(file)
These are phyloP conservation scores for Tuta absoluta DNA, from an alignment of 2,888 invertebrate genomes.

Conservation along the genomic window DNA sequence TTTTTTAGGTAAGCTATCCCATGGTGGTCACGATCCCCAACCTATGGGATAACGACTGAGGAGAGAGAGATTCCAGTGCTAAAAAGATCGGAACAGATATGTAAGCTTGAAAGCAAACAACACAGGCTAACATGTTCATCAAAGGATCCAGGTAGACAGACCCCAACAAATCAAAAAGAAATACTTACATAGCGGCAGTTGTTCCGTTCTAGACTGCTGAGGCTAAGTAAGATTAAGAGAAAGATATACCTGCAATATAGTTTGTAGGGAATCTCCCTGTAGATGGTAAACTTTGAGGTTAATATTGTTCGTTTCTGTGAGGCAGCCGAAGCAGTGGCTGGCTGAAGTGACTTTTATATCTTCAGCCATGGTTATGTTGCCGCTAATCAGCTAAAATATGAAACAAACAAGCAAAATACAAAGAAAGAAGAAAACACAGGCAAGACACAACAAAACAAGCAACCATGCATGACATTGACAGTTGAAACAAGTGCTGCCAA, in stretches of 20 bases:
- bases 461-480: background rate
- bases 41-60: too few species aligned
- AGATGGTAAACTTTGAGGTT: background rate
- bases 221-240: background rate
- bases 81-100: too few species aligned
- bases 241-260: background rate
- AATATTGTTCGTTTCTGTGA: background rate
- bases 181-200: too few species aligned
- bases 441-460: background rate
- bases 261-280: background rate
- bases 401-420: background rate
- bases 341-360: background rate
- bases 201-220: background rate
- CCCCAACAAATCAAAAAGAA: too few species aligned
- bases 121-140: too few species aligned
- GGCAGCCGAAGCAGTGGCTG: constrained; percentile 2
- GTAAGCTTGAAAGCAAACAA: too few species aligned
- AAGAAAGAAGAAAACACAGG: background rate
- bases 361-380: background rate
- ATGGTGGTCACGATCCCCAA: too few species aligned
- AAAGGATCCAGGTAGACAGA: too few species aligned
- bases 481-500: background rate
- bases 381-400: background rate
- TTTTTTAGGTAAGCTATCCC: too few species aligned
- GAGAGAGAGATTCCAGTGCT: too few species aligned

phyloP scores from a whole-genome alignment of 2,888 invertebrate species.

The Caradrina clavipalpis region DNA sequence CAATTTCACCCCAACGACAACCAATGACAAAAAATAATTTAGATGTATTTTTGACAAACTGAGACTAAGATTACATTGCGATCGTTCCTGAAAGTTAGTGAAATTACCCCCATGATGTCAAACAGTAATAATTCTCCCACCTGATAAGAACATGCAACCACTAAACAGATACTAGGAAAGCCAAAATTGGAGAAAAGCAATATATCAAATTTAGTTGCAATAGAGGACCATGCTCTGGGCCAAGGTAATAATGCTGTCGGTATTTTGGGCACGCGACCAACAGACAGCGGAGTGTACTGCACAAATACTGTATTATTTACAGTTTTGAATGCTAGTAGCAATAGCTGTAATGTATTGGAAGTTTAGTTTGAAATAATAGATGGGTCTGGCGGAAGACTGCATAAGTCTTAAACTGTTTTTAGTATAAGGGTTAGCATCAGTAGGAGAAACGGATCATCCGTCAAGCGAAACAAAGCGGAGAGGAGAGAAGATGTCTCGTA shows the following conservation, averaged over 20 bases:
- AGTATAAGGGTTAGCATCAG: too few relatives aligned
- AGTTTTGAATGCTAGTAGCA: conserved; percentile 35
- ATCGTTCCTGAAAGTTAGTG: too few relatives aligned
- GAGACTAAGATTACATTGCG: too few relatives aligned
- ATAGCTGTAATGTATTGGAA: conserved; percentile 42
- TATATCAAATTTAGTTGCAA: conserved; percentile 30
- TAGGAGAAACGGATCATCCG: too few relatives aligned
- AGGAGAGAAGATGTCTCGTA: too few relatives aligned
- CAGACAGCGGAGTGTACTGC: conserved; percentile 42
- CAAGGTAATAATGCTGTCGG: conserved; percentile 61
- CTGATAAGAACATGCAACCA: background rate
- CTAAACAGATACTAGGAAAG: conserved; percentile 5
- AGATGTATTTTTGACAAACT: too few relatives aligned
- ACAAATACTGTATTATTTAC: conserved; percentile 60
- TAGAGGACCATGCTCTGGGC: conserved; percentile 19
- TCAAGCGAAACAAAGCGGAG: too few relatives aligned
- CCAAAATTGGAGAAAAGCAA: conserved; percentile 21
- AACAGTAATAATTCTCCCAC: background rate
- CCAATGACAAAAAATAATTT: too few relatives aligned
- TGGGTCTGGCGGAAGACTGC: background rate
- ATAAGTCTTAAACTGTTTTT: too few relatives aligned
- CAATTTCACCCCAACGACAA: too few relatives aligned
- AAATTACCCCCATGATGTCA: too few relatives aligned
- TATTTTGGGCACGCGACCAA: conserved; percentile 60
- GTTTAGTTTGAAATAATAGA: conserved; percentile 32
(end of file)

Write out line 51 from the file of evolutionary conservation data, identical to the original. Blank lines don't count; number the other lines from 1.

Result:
- CAATTTCACCCCAACGACAA: too few relatives aligned